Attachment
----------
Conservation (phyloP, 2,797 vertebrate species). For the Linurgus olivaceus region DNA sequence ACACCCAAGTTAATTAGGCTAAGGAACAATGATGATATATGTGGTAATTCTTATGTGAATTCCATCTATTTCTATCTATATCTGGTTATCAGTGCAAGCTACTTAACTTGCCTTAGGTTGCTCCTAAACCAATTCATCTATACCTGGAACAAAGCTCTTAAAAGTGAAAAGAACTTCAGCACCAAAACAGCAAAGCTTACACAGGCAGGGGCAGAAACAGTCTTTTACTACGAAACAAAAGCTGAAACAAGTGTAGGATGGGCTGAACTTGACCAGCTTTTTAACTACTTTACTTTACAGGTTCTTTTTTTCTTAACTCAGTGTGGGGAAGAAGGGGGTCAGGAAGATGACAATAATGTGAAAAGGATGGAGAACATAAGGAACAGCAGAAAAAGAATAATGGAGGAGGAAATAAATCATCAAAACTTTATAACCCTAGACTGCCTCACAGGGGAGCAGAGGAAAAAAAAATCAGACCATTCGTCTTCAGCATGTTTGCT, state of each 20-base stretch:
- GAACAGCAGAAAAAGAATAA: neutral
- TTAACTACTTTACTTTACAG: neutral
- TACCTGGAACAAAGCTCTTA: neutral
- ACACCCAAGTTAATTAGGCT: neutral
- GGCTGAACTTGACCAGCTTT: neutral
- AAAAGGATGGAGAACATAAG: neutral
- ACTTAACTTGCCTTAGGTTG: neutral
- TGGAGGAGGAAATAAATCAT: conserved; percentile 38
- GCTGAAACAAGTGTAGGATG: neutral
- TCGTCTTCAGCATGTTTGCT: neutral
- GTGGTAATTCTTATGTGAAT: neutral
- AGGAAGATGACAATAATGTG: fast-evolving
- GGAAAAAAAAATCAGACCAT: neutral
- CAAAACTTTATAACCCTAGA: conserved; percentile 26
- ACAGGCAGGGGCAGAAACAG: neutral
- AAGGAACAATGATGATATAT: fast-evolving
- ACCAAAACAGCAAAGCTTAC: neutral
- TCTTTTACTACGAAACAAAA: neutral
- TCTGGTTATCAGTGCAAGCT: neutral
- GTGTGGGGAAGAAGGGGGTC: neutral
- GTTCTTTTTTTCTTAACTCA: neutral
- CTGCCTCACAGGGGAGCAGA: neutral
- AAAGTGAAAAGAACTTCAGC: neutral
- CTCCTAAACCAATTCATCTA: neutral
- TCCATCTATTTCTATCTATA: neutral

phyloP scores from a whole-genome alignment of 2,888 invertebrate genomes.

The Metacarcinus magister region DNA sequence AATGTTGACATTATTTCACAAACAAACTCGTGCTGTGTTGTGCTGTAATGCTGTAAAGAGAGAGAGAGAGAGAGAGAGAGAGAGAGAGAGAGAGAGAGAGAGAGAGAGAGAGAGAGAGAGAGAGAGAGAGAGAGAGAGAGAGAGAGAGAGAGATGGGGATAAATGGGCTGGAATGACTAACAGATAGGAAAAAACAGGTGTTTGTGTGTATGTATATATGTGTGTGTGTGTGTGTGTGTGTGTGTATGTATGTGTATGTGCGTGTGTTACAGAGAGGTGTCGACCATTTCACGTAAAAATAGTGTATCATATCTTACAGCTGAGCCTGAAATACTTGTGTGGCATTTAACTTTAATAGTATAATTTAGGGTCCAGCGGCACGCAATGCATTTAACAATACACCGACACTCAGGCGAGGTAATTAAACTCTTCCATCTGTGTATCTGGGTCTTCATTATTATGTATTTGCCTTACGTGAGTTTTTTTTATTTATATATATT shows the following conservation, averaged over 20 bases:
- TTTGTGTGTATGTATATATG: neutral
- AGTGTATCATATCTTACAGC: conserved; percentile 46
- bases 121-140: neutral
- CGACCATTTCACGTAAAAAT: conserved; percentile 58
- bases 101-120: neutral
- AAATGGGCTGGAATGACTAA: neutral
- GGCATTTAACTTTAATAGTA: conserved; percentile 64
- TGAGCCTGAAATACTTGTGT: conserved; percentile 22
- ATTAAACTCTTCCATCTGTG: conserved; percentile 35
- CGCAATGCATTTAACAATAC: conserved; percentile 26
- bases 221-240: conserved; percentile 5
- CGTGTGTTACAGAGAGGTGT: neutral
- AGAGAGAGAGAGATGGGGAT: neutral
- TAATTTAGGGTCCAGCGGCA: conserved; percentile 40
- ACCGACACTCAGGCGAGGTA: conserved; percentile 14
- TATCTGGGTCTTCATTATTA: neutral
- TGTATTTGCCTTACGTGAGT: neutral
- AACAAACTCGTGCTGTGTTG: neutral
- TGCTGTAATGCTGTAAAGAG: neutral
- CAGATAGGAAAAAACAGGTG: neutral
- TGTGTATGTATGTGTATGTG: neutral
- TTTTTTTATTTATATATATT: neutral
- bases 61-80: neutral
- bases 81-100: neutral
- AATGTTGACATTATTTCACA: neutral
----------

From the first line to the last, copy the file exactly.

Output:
Conservation (phyloP, 2,797 vertebrate species). For the Linurgus olivaceus region DNA sequence ACACCCAAGTTAATTAGGCTAAGGAACAATGATGATATATGTGGTAATTCTTATGTGAATTCCATCTATTTCTATCTATATCTGGTTATCAGTGCAAGCTACTTAACTTGCCTTAGGTTGCTCCTAAACCAATTCATCTATACCTGGAACAAAGCTCTTAAAAGTGAAAAGAACTTCAGCACCAAAACAGCAAAGCTTACACAGGCAGGGGCAGAAACAGTCTTTTACTACGAAACAAAAGCTGAAACAAGTGTAGGATGGGCTGAACTTGACCAGCTTTTTAACTACTTTACTTTACAGGTTCTTTTTTTCTTAACTCAGTGTGGGGAAGAAGGGGGTCAGGAAGATGACAATAATGTGAAAAGGATGGAGAACATAAGGAACAGCAGAAAAAGAATAATGGAGGAGGAAATAAATCATCAAAACTTTATAACCCTAGACTGCCTCACAGGGGAGCAGAGGAAAAAAAAATCAGACCATTCGTCTTCAGCATGTTTGCT, state of each 20-base stretch:
- GAACAGCAGAAAAAGAATAA: neutral
- TTAACTACTTTACTTTACAG: neutral
- TACCTGGAACAAAGCTCTTA: neutral
- ACACCCAAGTTAATTAGGCT: neutral
- GGCTGAACTTGACCAGCTTT: neutral
- AAAAGGATGGAGAACATAAG: neutral
- ACTTAACTTGCCTTAGGTTG: neutral
- TGGAGGAGGAAATAAATCAT: conserved; percentile 38
- GCTGAAACAAGTGTAGGATG: neutral
- TCGTCTTCAGCATGTTTGCT: neutral
- GTGGTAATTCTTATGTGAAT: neutral
- AGGAAGATGACAATAATGTG: fast-evolving
- GGAAAAAAAAATCAGACCAT: neutral
- CAAAACTTTATAACCCTAGA: conserved; percentile 26
- ACAGGCAGGGGCAGAAACAG: neutral
- AAGGAACAATGATGATATAT: fast-evolving
- ACCAAAACAGCAAAGCTTAC: neutral
- TCTTTTACTACGAAACAAAA: neutral
- TCTGGTTATCAGTGCAAGCT: neutral
- GTGTGGGGAAGAAGGGGGTC: neutral
- GTTCTTTTTTTCTTAACTCA: neutral
- CTGCCTCACAGGGGAGCAGA: neutral
- AAAGTGAAAAGAACTTCAGC: neutral
- CTCCTAAACCAATTCATCTA: neutral
- TCCATCTATTTCTATCTATA: neutral

phyloP scores from a whole-genome alignment of 2,888 invertebrate genomes.

The Metacarcinus magister region DNA sequence AATGTTGACATTATTTCACAAACAAACTCGTGCTGTGTTGTGCTGTAATGCTGTAAAGAGAGAGAGAGAGAGAGAGAGAGAGAGAGAGAGAGAGAGAGAGAGAGAGAGAGAGAGAGAGAGAGAGAGAGAGAGAGAGAGAGAGAGAGAGAGAGATGGGGATAAATGGGCTGGAATGACTAACAGATAGGAAAAAACAGGTGTTTGTGTGTATGTATATATGTGTGTGTGTGTGTGTGTGTGTGTGTATGTATGTGTATGTGCGTGTGTTACAGAGAGGTGTCGACCATTTCACGTAAAAATAGTGTATCATATCTTACAGCTGAGCCTGAAATACTTGTGTGGCATTTAACTTTAATAGTATAATTTAGGGTCCAGCGGCACGCAATGCATTTAACAATACACCGACACTCAGGCGAGGTAATTAAACTCTTCCATCTGTGTATCTGGGTCTTCATTATTATGTATTTGCCTTACGTGAGTTTTTTTTATTTATATATATT shows the following conservation, averaged over 20 bases:
- TTTGTGTGTATGTATATATG: neutral
- AGTGTATCATATCTTACAGC: conserved; percentile 46
- bases 121-140: neutral
- CGACCATTTCACGTAAAAAT: conserved; percentile 58
- bases 101-120: neutral
- AAATGGGCTGGAATGACTAA: neutral
- GGCATTTAACTTTAATAGTA: conserved; percentile 64
- TGAGCCTGAAATACTTGTGT: conserved; percentile 22
- ATTAAACTCTTCCATCTGTG: conserved; percentile 35
- CGCAATGCATTTAACAATAC: conserved; percentile 26
- bases 221-240: conserved; percentile 5
- CGTGTGTTACAGAGAGGTGT: neutral
- AGAGAGAGAGAGATGGGGAT: neutral
- TAATTTAGGGTCCAGCGGCA: conserved; percentile 40
- ACCGACACTCAGGCGAGGTA: conserved; percentile 14
- TATCTGGGTCTTCATTATTA: neutral
- TGTATTTGCCTTACGTGAGT: neutral
- AACAAACTCGTGCTGTGTTG: neutral
- TGCTGTAATGCTGTAAAGAG: neutral
- CAGATAGGAAAAAACAGGTG: neutral
- TGTGTATGTATGTGTATGTG: neutral
- TTTTTTTATTTATATATATT: neutral
- bases 61-80: neutral
- bases 81-100: neutral
- AATGTTGACATTATTTCACA: neutral